December trial date set in decades-old Warner Robins slaying

bpurser@macon.comOctober 5, 2013 

Timothy Johnson

WARNER ROBINS -- A Dec. 2 trial date has been set for a decades-old murder case in Houston County.

Timothy Johnson pleaded guilty in December 1984 to the slaying of 24-year-old clerk Taressa Stanley. The mother of three young children was shot and later died after a September 1984 botched armed robbery at a Kwickie convenience store at the corner of Wellborn Road and Wall Street in Warner Robins.

Johnson pleaded guilty to murder and armed robbery as part of a deal in which prosecutors agreed not to seek a death sentence.

But in February 2006, the Georgia Supreme Court set aside the conviction. The court found that Johnson didn’t understand his right not to incriminate himself and to question witnesses when he entered his plea.

Former Houston County District Attorney Kelly Burke successfully fought to prevent Johnson from being released from custody in order to take the case back before a new Houston County grand jury. Johnson was reindicted in June 2006. The crime of murder has no statute of limitations.

A notice to seek the death penalty was also filed but later withdrawn. Other appeals were filed. Now, the case has been set for a jury trial before Superior Court Judge George Nunn.

“We’re in the process of just getting things ready,” said Deputy Chief Assistant District Attorney Daniel P. Bibler, who will prosecute the case.

He declined to comment on the facts of the case.

Stacey F. Morris, Johnson’s lead attorney, could not be reached for comment. Morris and her husband, Ricky W. Morris, are McDonough attorneys representing Johnson free of charge. They sought to have the new case against Johnson dismissed, arguing that his constitutional rights to a speedy trial have been violated. A new appeal was made to the Georgia Supreme Court.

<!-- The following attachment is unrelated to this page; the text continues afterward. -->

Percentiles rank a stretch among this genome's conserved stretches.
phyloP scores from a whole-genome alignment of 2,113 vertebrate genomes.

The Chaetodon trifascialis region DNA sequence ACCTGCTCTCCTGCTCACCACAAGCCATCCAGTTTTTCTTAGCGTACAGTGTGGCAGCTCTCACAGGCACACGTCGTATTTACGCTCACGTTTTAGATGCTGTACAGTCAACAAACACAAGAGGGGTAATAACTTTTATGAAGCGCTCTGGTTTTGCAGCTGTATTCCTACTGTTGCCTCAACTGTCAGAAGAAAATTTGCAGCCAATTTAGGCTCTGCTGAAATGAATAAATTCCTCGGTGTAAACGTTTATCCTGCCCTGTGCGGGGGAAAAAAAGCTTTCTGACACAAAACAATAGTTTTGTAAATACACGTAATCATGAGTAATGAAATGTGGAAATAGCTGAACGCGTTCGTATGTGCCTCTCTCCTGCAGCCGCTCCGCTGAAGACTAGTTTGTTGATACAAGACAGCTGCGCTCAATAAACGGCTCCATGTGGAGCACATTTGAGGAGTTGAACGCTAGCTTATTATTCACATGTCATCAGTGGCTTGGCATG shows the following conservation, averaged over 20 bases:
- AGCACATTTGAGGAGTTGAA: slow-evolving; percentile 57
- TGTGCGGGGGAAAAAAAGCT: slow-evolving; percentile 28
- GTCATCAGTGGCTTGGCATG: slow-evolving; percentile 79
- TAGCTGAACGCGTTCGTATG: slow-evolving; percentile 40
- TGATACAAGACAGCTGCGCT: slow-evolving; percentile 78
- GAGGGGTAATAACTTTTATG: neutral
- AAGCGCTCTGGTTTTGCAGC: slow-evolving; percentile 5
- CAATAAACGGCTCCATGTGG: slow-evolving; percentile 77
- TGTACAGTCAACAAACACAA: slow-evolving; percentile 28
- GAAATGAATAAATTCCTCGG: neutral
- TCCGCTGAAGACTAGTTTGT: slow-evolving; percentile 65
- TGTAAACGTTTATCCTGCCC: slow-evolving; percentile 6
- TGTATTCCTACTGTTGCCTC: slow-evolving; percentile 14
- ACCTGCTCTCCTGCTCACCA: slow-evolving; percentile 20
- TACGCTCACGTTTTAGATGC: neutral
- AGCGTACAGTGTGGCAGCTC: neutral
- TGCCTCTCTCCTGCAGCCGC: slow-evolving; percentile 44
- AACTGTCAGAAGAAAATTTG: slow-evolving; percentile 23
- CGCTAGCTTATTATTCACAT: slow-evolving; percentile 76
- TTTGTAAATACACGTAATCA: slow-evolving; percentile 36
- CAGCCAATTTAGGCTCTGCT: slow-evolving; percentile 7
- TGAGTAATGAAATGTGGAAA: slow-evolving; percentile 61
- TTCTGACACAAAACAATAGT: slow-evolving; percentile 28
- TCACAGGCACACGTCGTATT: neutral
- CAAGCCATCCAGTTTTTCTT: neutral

But in February, the state Supreme Court declined to hear the case based on a procedural error. Defense attorneys then asked Nunn to dismiss the case on the same grounds. In August, Nunn agreed with the state Supreme Court.

Meanwhile, the 51-year-old Johnson has been held in the Houston County jail since March 2006, having been transferred there from prison on a hold for Superior Court to face trial. He says he’s innocent of the slaying that he pleaded guilty to when he was 22.

Deborah Pratt, who’s been vocal about her sister’s killing and has never missed a court hearing involving Johnson, said Bibler asked her not to comment.

The prosecutor said Pratt may be called as a witness at trial, and that while she is free to talk to reporters and defense attorneys, he’d prefer that his witnesses did not.

Both the prosecution and defense have acknowledged that trying the 29-year-old case will be difficult because some of the evidence wasn’t kept and some of the witnesses have died.

To contact writer Becky Purser, call 256-9559.

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